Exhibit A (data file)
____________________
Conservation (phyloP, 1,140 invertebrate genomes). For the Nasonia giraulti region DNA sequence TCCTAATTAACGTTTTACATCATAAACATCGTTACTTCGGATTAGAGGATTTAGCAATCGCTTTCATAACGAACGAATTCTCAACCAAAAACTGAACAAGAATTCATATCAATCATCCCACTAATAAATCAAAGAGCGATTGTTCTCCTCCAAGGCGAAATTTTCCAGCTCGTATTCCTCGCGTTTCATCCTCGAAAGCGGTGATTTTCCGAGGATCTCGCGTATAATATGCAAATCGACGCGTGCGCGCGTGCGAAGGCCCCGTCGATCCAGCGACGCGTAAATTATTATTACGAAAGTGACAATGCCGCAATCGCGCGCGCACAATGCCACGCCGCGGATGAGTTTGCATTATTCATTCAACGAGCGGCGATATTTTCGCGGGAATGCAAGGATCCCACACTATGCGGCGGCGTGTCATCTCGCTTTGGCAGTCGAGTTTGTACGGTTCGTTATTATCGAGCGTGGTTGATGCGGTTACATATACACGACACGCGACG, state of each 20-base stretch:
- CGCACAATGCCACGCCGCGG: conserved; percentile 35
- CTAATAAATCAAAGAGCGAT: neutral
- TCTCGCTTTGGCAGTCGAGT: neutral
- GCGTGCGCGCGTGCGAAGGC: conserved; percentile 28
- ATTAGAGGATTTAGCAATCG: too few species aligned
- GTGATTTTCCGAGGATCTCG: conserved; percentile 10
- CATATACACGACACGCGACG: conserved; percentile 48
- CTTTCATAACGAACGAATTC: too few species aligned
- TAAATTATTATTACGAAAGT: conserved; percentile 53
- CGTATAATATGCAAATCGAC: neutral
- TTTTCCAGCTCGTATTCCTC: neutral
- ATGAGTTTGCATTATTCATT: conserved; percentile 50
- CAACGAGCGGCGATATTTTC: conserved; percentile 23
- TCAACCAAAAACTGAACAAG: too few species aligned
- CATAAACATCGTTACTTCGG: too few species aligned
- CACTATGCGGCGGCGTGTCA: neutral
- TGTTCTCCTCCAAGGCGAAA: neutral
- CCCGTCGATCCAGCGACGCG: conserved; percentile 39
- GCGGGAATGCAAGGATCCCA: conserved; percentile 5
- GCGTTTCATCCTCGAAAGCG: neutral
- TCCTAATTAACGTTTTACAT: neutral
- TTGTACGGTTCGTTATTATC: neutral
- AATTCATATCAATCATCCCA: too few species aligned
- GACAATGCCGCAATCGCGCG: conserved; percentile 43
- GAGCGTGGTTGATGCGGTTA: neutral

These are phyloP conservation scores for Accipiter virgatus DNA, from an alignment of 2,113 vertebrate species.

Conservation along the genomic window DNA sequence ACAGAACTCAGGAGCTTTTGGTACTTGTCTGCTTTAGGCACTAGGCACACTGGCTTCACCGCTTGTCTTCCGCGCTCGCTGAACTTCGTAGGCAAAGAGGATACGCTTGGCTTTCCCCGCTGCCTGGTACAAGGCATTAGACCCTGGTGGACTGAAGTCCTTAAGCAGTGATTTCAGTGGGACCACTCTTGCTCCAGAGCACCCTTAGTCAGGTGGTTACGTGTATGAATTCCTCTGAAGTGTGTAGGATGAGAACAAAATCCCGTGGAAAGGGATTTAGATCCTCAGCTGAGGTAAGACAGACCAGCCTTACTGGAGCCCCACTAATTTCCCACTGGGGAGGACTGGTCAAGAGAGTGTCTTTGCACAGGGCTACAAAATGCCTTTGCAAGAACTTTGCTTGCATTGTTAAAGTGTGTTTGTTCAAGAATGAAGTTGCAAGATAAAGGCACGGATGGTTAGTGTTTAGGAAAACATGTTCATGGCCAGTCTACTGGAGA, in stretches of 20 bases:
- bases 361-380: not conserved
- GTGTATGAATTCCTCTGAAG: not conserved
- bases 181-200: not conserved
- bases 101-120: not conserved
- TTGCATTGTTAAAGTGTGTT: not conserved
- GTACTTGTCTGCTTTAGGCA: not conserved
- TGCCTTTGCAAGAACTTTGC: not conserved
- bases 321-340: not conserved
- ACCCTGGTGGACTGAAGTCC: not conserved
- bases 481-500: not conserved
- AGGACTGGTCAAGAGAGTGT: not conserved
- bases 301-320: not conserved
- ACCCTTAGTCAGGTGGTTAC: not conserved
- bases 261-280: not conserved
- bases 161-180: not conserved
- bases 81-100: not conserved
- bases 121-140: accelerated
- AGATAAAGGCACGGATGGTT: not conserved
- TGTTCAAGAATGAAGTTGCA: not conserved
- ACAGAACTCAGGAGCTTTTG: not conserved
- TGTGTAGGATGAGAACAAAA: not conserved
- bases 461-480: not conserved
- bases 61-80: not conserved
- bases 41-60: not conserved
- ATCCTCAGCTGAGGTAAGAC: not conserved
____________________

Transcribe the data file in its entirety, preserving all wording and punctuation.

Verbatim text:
Conservation (phyloP, 1,140 invertebrate genomes). For the Nasonia giraulti region DNA sequence TCCTAATTAACGTTTTACATCATAAACATCGTTACTTCGGATTAGAGGATTTAGCAATCGCTTTCATAACGAACGAATTCTCAACCAAAAACTGAACAAGAATTCATATCAATCATCCCACTAATAAATCAAAGAGCGATTGTTCTCCTCCAAGGCGAAATTTTCCAGCTCGTATTCCTCGCGTTTCATCCTCGAAAGCGGTGATTTTCCGAGGATCTCGCGTATAATATGCAAATCGACGCGTGCGCGCGTGCGAAGGCCCCGTCGATCCAGCGACGCGTAAATTATTATTACGAAAGTGACAATGCCGCAATCGCGCGCGCACAATGCCACGCCGCGGATGAGTTTGCATTATTCATTCAACGAGCGGCGATATTTTCGCGGGAATGCAAGGATCCCACACTATGCGGCGGCGTGTCATCTCGCTTTGGCAGTCGAGTTTGTACGGTTCGTTATTATCGAGCGTGGTTGATGCGGTTACATATACACGACACGCGACG, state of each 20-base stretch:
- CGCACAATGCCACGCCGCGG: conserved; percentile 35
- CTAATAAATCAAAGAGCGAT: neutral
- TCTCGCTTTGGCAGTCGAGT: neutral
- GCGTGCGCGCGTGCGAAGGC: conserved; percentile 28
- ATTAGAGGATTTAGCAATCG: too few species aligned
- GTGATTTTCCGAGGATCTCG: conserved; percentile 10
- CATATACACGACACGCGACG: conserved; percentile 48
- CTTTCATAACGAACGAATTC: too few species aligned
- TAAATTATTATTACGAAAGT: conserved; percentile 53
- CGTATAATATGCAAATCGAC: neutral
- TTTTCCAGCTCGTATTCCTC: neutral
- ATGAGTTTGCATTATTCATT: conserved; percentile 50
- CAACGAGCGGCGATATTTTC: conserved; percentile 23
- TCAACCAAAAACTGAACAAG: too few species aligned
- CATAAACATCGTTACTTCGG: too few species aligned
- CACTATGCGGCGGCGTGTCA: neutral
- TGTTCTCCTCCAAGGCGAAA: neutral
- CCCGTCGATCCAGCGACGCG: conserved; percentile 39
- GCGGGAATGCAAGGATCCCA: conserved; percentile 5
- GCGTTTCATCCTCGAAAGCG: neutral
- TCCTAATTAACGTTTTACAT: neutral
- TTGTACGGTTCGTTATTATC: neutral
- AATTCATATCAATCATCCCA: too few species aligned
- GACAATGCCGCAATCGCGCG: conserved; percentile 43
- GAGCGTGGTTGATGCGGTTA: neutral

These are phyloP conservation scores for Accipiter virgatus DNA, from an alignment of 2,113 vertebrate species.

Conservation along the genomic window DNA sequence ACAGAACTCAGGAGCTTTTGGTACTTGTCTGCTTTAGGCACTAGGCACACTGGCTTCACCGCTTGTCTTCCGCGCTCGCTGAACTTCGTAGGCAAAGAGGATACGCTTGGCTTTCCCCGCTGCCTGGTACAAGGCATTAGACCCTGGTGGACTGAAGTCCTTAAGCAGTGATTTCAGTGGGACCACTCTTGCTCCAGAGCACCCTTAGTCAGGTGGTTACGTGTATGAATTCCTCTGAAGTGTGTAGGATGAGAACAAAATCCCGTGGAAAGGGATTTAGATCCTCAGCTGAGGTAAGACAGACCAGCCTTACTGGAGCCCCACTAATTTCCCACTGGGGAGGACTGGTCAAGAGAGTGTCTTTGCACAGGGCTACAAAATGCCTTTGCAAGAACTTTGCTTGCATTGTTAAAGTGTGTTTGTTCAAGAATGAAGTTGCAAGATAAAGGCACGGATGGTTAGTGTTTAGGAAAACATGTTCATGGCCAGTCTACTGGAGA, in stretches of 20 bases:
- bases 361-380: not conserved
- GTGTATGAATTCCTCTGAAG: not conserved
- bases 181-200: not conserved
- bases 101-120: not conserved
- TTGCATTGTTAAAGTGTGTT: not conserved
- GTACTTGTCTGCTTTAGGCA: not conserved
- TGCCTTTGCAAGAACTTTGC: not conserved
- bases 321-340: not conserved
- ACCCTGGTGGACTGAAGTCC: not conserved
- bases 481-500: not conserved
- AGGACTGGTCAAGAGAGTGT: not conserved
- bases 301-320: not conserved
- ACCCTTAGTCAGGTGGTTAC: not conserved
- bases 261-280: not conserved
- bases 161-180: not conserved
- bases 81-100: not conserved
- bases 121-140: accelerated
- AGATAAAGGCACGGATGGTT: not conserved
- TGTTCAAGAATGAAGTTGCA: not conserved
- ACAGAACTCAGGAGCTTTTG: not conserved
- TGTGTAGGATGAGAACAAAA: not conserved
- bases 461-480: not conserved
- bases 61-80: not conserved
- bases 41-60: not conserved
- ATCCTCAGCTGAGGTAAGAC: not conserved